Effects of Salt Concentration on Tetrahymena thermophila Growth and CRP1 Gene Expression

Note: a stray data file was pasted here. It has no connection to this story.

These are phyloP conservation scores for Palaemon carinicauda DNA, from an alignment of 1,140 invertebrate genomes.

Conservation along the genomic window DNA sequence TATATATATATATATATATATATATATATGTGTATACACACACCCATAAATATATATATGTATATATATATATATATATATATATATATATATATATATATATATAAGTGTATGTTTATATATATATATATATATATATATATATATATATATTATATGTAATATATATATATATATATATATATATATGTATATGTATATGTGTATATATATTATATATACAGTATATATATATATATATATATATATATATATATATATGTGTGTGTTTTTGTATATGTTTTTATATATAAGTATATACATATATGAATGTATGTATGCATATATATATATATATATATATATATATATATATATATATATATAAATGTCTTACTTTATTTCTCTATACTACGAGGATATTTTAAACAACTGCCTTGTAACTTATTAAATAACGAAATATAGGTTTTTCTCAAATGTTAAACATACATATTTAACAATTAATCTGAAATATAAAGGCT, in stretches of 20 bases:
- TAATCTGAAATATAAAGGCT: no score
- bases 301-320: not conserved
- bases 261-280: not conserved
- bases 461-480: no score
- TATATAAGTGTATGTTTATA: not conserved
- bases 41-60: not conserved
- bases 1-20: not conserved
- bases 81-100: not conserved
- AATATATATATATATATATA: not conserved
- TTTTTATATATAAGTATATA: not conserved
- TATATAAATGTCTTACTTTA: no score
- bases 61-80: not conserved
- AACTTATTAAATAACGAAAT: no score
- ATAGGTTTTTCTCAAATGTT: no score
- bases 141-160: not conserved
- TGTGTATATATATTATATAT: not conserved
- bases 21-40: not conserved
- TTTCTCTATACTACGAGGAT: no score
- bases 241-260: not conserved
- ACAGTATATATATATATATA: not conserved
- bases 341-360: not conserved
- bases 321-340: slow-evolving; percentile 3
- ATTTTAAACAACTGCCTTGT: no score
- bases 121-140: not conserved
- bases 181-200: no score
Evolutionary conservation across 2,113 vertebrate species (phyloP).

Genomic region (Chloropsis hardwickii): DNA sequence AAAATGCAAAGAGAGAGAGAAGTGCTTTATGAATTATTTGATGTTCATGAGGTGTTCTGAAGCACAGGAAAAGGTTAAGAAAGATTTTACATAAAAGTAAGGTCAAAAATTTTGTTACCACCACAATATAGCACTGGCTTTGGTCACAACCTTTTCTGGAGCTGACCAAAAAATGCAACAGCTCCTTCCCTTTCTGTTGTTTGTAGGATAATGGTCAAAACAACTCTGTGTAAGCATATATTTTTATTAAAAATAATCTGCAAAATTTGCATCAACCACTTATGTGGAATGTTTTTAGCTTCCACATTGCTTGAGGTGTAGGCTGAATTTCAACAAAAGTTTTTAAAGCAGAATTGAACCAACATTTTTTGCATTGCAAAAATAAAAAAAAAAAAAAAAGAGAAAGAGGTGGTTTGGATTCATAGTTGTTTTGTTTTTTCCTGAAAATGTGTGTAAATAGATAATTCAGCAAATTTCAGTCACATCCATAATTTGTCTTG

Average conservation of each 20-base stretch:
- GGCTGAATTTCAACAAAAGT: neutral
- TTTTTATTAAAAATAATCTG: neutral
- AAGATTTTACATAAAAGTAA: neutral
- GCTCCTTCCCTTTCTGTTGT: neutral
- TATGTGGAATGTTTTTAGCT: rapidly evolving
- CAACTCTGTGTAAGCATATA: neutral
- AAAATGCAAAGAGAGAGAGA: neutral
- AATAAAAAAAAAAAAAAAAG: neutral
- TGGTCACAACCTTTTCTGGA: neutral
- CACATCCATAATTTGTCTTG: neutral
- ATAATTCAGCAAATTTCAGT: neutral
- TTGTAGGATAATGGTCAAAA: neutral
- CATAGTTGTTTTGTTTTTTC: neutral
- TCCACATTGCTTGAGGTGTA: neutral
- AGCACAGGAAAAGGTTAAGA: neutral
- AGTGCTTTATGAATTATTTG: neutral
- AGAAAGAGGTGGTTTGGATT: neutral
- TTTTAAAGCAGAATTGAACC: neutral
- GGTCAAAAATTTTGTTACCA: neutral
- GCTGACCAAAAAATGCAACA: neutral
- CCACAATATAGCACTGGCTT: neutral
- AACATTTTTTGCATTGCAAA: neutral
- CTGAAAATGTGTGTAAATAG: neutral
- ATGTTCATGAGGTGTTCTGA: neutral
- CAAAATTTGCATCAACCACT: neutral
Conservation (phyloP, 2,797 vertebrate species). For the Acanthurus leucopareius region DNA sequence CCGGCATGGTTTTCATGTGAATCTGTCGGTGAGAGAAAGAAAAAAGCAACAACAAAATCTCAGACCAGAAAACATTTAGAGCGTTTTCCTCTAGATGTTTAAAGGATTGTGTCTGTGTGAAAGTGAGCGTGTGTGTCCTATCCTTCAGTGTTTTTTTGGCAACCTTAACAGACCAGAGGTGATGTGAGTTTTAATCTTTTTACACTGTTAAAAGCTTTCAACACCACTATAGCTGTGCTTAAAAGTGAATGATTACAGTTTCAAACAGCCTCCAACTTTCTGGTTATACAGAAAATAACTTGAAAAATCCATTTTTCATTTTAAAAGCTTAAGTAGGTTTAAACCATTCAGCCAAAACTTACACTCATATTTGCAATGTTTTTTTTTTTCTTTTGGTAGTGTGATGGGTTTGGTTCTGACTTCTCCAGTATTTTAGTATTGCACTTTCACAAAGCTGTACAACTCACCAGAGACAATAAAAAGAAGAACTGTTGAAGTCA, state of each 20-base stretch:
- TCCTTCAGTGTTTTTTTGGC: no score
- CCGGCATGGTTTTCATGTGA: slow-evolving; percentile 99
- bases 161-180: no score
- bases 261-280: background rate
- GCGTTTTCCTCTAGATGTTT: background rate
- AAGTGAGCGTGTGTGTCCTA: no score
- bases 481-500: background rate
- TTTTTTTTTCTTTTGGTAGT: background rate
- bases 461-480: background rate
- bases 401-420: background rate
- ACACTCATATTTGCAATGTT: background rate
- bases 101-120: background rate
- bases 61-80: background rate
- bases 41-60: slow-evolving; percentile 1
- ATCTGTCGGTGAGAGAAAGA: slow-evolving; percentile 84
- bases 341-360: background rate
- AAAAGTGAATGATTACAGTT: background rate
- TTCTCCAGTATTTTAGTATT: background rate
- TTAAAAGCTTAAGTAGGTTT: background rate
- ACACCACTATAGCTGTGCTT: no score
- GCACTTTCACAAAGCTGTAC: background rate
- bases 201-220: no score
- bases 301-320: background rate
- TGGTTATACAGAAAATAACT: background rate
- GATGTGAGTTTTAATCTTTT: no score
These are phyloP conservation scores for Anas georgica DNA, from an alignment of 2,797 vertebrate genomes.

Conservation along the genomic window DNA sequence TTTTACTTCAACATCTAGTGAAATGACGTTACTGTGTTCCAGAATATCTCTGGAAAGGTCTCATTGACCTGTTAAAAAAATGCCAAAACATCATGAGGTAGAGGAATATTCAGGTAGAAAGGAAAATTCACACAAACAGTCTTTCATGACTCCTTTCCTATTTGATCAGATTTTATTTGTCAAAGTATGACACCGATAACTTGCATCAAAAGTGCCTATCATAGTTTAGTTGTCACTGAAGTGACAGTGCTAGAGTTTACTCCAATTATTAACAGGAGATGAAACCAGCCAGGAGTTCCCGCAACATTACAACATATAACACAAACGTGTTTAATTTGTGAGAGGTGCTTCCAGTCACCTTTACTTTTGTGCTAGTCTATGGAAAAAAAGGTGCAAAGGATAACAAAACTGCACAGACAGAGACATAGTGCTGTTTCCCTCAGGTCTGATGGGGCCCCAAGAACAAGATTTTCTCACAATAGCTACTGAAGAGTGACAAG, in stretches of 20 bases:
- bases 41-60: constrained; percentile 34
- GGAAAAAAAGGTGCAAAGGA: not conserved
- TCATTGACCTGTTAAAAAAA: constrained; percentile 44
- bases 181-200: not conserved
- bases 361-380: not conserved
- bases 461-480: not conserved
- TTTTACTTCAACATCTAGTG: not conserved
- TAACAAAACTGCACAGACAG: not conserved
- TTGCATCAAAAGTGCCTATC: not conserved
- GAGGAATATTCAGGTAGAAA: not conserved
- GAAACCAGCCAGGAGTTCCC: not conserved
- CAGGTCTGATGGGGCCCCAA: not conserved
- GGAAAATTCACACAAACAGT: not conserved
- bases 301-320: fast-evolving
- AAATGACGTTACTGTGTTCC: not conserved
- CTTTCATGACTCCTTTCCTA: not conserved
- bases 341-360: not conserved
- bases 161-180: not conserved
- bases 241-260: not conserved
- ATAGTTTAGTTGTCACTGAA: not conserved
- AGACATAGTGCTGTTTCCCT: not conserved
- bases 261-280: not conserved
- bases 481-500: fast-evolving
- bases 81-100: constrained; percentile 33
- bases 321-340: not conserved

The use of salt to remove ice from roads has resulted in increased salinity in many freshwater lakes in North America. For this project, we wanted to explore how environmental salt concentrations influence the rate of growth of Tetrahymena thermophila and expression of the CRP1 gene. We hypothesized that if the sodium concentration is increased in the media, Tetrahymena growth would decrease and expression of the CRP1 gene would increase. The CRP1 gene encodes a protein that helps regulate calcium concentrations within a cell based on the concentration of sodium ions. The media of the experimental group was treated with sodium concentrations reflective of the increasing salt concentration of freshwater lakes. Cultures were randomly assigned to either the control group, containing no added sodium, or to the experimental group. The course of treatment lasted for 3 days and growth of the Tetrahymena was measured every 24 hours during the treatment period. Immediately following the 72-hour treatment, RNA extraction procedures were followed and gene-specific Reverse Transcription Polymerase Chain Reactions (RT-PCRs) were performed on both the control and experimental groups to measure expression of CRP1. Increased sodium concentration in the media was predicted to decrease Tetrahymena thermophila growth and increase CRP1 expression in order to help regulate ion concentrations within the cell.